Salman Butt and Mohammad Asif have lost their appeals to the Court of Arbitration for Sport over bans handed down for spot-fixing.
The International Cricket Council banned Butt for 10 years, with five suspended, and Asif for seven years, with two suspended, for their role in the spot-fixing scandal that also involved team-mate Mohammad Amir.
The 28-year-old Butt was named as the orchestrator of a plot to bowl deliberate no-balls in the Lord’s Test against England in 2010, with Asif and Amir the men who delivered them.
A Court of Arbitration for Sport statement read: “The Court of Arbitration for Sport (CAS) has dismissed the appeals filed by the Pakistani cricket players Mohammad Asif and Salman Butt against the decisions taken by the International Cricket Council Tribunal on 5 February 2011 in which Mr Asif received seven years ineligibility (two suspended) and Mr Butt ten years (five suspended) following an investigation into spot-fixing in relation to ”no balls“ bowled during a Test Match played in London in 2010.”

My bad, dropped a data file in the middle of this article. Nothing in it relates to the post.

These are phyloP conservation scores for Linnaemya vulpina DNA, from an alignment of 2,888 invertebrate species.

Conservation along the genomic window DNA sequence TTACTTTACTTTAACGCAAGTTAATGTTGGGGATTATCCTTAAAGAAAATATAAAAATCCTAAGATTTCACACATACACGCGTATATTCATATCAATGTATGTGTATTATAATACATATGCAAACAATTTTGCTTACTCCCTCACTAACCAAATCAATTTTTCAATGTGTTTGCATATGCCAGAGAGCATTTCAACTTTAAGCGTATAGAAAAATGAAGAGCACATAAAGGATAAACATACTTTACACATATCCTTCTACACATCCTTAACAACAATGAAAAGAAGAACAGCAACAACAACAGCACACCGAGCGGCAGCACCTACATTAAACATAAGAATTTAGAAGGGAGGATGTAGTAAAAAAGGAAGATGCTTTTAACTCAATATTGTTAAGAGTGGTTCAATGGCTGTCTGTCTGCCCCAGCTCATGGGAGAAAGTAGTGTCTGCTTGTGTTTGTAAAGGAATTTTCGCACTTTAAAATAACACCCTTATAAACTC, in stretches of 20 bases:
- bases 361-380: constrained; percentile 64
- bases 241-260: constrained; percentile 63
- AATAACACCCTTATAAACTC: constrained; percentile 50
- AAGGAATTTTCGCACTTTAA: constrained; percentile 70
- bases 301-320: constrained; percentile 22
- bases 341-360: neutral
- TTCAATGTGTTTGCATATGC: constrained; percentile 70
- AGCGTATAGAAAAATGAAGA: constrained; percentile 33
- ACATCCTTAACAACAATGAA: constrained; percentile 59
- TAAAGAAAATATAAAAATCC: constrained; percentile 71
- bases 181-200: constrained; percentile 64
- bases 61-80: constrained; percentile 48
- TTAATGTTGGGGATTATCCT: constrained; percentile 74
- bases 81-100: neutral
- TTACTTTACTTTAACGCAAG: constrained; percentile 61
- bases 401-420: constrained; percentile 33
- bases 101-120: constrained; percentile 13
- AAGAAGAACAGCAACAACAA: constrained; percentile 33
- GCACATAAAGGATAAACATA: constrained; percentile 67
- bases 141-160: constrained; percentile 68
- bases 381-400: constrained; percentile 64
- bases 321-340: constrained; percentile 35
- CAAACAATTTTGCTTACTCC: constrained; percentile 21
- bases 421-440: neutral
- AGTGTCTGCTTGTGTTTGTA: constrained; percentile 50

According to CAS, former Test captain Butt did not contest his liability in the case but had requested a shortening of the ban.
The statement said: “The CAS panel was not persuaded that the sanction imposed by the ICC Tribunal was disproportionate, nor that any of the mitigating factors advanced by Mr Butt qualified as exceptional circumstances.”
Asif, 30, had requested the annulment of the ICC’s decision on procedural grounds.
Today’s statement said: “The CAS Panel found that there was no evidence advanced by Mr Asif which clearly exculpated him and that his submissions did not break the chain of circumstantial evidence or in any way undermine the reasoning contained in the ICC Tribunal’s decision.
“For those reasons, the Panel was satisfied beyond reasonable doubt that Mr Asif was a party to the spot-fixing conspiracy.”